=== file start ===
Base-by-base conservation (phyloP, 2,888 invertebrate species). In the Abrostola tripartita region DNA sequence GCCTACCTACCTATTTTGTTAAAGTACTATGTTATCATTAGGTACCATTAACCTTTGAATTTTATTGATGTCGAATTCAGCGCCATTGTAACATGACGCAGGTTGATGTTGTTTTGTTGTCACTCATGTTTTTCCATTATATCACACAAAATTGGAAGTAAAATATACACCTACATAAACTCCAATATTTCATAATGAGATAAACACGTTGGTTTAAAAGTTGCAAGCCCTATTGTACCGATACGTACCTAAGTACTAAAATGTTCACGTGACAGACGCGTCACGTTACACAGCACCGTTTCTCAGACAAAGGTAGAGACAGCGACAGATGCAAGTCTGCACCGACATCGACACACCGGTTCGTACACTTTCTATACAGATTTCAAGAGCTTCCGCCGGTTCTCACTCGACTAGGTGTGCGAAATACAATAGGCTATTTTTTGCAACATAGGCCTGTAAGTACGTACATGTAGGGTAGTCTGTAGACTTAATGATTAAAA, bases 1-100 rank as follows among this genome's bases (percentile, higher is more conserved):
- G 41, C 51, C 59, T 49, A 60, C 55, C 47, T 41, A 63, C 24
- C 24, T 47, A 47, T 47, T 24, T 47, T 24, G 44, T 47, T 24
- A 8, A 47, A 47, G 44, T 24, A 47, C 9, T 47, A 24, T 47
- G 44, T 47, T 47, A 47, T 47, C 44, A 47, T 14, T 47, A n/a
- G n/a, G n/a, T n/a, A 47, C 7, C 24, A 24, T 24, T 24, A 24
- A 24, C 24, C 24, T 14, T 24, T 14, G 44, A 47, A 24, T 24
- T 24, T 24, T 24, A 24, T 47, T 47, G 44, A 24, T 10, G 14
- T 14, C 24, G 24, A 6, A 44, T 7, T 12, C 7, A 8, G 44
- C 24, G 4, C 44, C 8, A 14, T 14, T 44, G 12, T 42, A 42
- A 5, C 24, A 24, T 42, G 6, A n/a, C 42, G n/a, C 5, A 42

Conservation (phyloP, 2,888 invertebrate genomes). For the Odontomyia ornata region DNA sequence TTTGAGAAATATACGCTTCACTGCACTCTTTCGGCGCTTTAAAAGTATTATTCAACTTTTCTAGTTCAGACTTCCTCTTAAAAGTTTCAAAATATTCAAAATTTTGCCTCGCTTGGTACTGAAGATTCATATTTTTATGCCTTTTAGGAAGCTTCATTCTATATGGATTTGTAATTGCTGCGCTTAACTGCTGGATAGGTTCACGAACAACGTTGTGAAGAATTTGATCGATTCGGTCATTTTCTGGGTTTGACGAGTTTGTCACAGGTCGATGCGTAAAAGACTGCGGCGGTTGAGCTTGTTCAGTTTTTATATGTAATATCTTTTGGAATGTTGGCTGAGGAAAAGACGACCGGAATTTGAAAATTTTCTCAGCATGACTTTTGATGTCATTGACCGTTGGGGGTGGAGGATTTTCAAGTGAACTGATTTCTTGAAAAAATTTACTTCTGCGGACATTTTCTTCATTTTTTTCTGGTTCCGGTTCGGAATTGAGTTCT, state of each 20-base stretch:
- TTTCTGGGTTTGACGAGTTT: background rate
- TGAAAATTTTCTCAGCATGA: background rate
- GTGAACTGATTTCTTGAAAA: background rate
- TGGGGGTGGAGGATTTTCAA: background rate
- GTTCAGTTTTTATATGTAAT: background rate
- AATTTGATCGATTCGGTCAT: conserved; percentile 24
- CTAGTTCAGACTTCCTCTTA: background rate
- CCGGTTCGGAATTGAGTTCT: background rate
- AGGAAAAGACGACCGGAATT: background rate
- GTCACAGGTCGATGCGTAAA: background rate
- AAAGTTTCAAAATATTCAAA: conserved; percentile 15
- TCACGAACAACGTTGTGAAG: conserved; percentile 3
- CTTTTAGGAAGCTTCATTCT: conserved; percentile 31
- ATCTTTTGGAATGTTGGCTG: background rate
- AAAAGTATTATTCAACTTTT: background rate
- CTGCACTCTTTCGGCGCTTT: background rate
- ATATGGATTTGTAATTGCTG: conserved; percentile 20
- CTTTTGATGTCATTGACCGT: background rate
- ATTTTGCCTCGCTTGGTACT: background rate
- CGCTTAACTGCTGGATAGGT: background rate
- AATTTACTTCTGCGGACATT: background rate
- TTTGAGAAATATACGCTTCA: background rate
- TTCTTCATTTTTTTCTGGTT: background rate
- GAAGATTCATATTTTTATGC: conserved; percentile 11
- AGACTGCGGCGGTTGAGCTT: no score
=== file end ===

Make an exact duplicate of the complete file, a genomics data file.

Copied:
Base-by-base conservation (phyloP, 2,888 invertebrate species). In the Abrostola tripartita region DNA sequence GCCTACCTACCTATTTTGTTAAAGTACTATGTTATCATTAGGTACCATTAACCTTTGAATTTTATTGATGTCGAATTCAGCGCCATTGTAACATGACGCAGGTTGATGTTGTTTTGTTGTCACTCATGTTTTTCCATTATATCACACAAAATTGGAAGTAAAATATACACCTACATAAACTCCAATATTTCATAATGAGATAAACACGTTGGTTTAAAAGTTGCAAGCCCTATTGTACCGATACGTACCTAAGTACTAAAATGTTCACGTGACAGACGCGTCACGTTACACAGCACCGTTTCTCAGACAAAGGTAGAGACAGCGACAGATGCAAGTCTGCACCGACATCGACACACCGGTTCGTACACTTTCTATACAGATTTCAAGAGCTTCCGCCGGTTCTCACTCGACTAGGTGTGCGAAATACAATAGGCTATTTTTTGCAACATAGGCCTGTAAGTACGTACATGTAGGGTAGTCTGTAGACTTAATGATTAAAA, bases 1-100 rank as follows among this genome's bases (percentile, higher is more conserved):
- G 41, C 51, C 59, T 49, A 60, C 55, C 47, T 41, A 63, C 24
- C 24, T 47, A 47, T 47, T 24, T 47, T 24, G 44, T 47, T 24
- A 8, A 47, A 47, G 44, T 24, A 47, C 9, T 47, A 24, T 47
- G 44, T 47, T 47, A 47, T 47, C 44, A 47, T 14, T 47, A n/a
- G n/a, G n/a, T n/a, A 47, C 7, C 24, A 24, T 24, T 24, A 24
- A 24, C 24, C 24, T 14, T 24, T 14, G 44, A 47, A 24, T 24
- T 24, T 24, T 24, A 24, T 47, T 47, G 44, A 24, T 10, G 14
- T 14, C 24, G 24, A 6, A 44, T 7, T 12, C 7, A 8, G 44
- C 24, G 4, C 44, C 8, A 14, T 14, T 44, G 12, T 42, A 42
- A 5, C 24, A 24, T 42, G 6, A n/a, C 42, G n/a, C 5, A 42

Conservation (phyloP, 2,888 invertebrate genomes). For the Odontomyia ornata region DNA sequence TTTGAGAAATATACGCTTCACTGCACTCTTTCGGCGCTTTAAAAGTATTATTCAACTTTTCTAGTTCAGACTTCCTCTTAAAAGTTTCAAAATATTCAAAATTTTGCCTCGCTTGGTACTGAAGATTCATATTTTTATGCCTTTTAGGAAGCTTCATTCTATATGGATTTGTAATTGCTGCGCTTAACTGCTGGATAGGTTCACGAACAACGTTGTGAAGAATTTGATCGATTCGGTCATTTTCTGGGTTTGACGAGTTTGTCACAGGTCGATGCGTAAAAGACTGCGGCGGTTGAGCTTGTTCAGTTTTTATATGTAATATCTTTTGGAATGTTGGCTGAGGAAAAGACGACCGGAATTTGAAAATTTTCTCAGCATGACTTTTGATGTCATTGACCGTTGGGGGTGGAGGATTTTCAAGTGAACTGATTTCTTGAAAAAATTTACTTCTGCGGACATTTTCTTCATTTTTTTCTGGTTCCGGTTCGGAATTGAGTTCT, state of each 20-base stretch:
- TTTCTGGGTTTGACGAGTTT: background rate
- TGAAAATTTTCTCAGCATGA: background rate
- GTGAACTGATTTCTTGAAAA: background rate
- TGGGGGTGGAGGATTTTCAA: background rate
- GTTCAGTTTTTATATGTAAT: background rate
- AATTTGATCGATTCGGTCAT: conserved; percentile 24
- CTAGTTCAGACTTCCTCTTA: background rate
- CCGGTTCGGAATTGAGTTCT: background rate
- AGGAAAAGACGACCGGAATT: background rate
- GTCACAGGTCGATGCGTAAA: background rate
- AAAGTTTCAAAATATTCAAA: conserved; percentile 15
- TCACGAACAACGTTGTGAAG: conserved; percentile 3
- CTTTTAGGAAGCTTCATTCT: conserved; percentile 31
- ATCTTTTGGAATGTTGGCTG: background rate
- AAAAGTATTATTCAACTTTT: background rate
- CTGCACTCTTTCGGCGCTTT: background rate
- ATATGGATTTGTAATTGCTG: conserved; percentile 20
- CTTTTGATGTCATTGACCGT: background rate
- ATTTTGCCTCGCTTGGTACT: background rate
- CGCTTAACTGCTGGATAGGT: background rate
- AATTTACTTCTGCGGACATT: background rate
- TTTGAGAAATATACGCTTCA: background rate
- TTCTTCATTTTTTTCTGGTT: background rate
- GAAGATTCATATTTTTATGC: conserved; percentile 11
- AGACTGCGGCGGTTGAGCTT: no score